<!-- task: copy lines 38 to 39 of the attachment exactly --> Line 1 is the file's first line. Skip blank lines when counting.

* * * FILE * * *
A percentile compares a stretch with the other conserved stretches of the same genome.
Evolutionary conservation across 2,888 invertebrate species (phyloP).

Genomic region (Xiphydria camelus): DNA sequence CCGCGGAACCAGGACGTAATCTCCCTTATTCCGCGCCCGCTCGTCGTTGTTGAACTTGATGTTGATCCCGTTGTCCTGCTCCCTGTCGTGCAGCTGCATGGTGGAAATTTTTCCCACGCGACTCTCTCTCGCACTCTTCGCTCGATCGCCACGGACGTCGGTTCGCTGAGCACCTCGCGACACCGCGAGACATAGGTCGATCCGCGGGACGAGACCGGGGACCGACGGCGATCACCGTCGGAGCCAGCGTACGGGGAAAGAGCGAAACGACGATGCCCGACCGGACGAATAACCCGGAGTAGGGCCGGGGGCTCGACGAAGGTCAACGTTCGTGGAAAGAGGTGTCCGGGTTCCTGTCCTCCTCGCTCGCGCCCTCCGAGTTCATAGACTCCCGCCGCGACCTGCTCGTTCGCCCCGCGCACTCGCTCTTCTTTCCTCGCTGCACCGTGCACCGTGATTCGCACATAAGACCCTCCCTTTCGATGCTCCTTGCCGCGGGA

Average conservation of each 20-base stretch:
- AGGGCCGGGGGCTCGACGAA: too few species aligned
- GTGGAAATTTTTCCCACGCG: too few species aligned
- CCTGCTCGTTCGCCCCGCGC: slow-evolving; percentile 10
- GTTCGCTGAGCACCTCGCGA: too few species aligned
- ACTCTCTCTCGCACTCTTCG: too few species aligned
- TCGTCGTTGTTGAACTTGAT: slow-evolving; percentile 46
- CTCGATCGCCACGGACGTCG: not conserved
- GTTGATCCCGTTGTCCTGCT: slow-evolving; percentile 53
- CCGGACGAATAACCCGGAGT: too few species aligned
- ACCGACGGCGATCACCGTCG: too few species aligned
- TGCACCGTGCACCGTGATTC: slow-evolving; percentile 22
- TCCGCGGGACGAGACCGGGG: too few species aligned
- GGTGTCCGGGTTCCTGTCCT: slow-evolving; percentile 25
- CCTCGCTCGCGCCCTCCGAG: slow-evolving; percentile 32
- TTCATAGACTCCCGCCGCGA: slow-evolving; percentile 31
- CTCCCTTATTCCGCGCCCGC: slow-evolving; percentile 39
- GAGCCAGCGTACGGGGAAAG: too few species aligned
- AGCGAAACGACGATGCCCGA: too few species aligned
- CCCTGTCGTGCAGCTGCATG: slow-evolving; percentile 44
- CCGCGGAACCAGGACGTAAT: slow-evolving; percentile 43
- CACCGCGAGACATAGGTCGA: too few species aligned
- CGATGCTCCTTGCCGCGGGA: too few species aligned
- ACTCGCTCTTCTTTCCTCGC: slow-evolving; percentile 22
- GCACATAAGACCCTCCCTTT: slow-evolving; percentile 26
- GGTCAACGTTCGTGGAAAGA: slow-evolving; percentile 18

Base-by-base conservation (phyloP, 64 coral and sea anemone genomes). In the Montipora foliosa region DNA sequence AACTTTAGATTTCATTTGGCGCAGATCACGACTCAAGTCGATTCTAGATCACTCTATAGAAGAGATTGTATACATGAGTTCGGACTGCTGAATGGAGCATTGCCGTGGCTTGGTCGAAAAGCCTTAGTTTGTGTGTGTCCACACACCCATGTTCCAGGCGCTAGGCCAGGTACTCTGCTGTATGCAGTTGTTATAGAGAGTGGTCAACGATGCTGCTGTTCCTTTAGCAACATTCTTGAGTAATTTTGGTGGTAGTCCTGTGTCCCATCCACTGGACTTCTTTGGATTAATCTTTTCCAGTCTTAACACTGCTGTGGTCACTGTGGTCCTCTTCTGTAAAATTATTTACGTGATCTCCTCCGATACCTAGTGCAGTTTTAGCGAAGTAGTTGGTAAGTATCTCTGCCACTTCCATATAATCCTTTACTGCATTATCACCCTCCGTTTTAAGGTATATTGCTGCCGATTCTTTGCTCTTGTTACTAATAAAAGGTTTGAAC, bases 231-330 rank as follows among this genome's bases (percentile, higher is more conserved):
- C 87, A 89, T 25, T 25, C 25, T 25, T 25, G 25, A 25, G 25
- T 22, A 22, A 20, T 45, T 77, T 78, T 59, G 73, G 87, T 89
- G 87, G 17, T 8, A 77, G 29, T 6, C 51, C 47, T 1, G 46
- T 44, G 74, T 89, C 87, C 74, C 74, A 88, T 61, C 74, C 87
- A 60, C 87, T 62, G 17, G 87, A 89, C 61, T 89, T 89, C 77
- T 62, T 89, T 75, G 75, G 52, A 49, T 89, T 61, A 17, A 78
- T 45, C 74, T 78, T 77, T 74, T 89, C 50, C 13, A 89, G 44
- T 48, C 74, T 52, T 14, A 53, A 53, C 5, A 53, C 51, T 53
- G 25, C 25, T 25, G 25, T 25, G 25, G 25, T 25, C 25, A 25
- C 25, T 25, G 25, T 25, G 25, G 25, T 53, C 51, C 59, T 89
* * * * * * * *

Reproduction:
- T 48, C 74, T 52, T 14, A 53, A 53, C 5, A 53, C 51, T 53
- G 25, C 25, T 25, G 25, T 25, G 25, G 25, T 25, C 25, A 25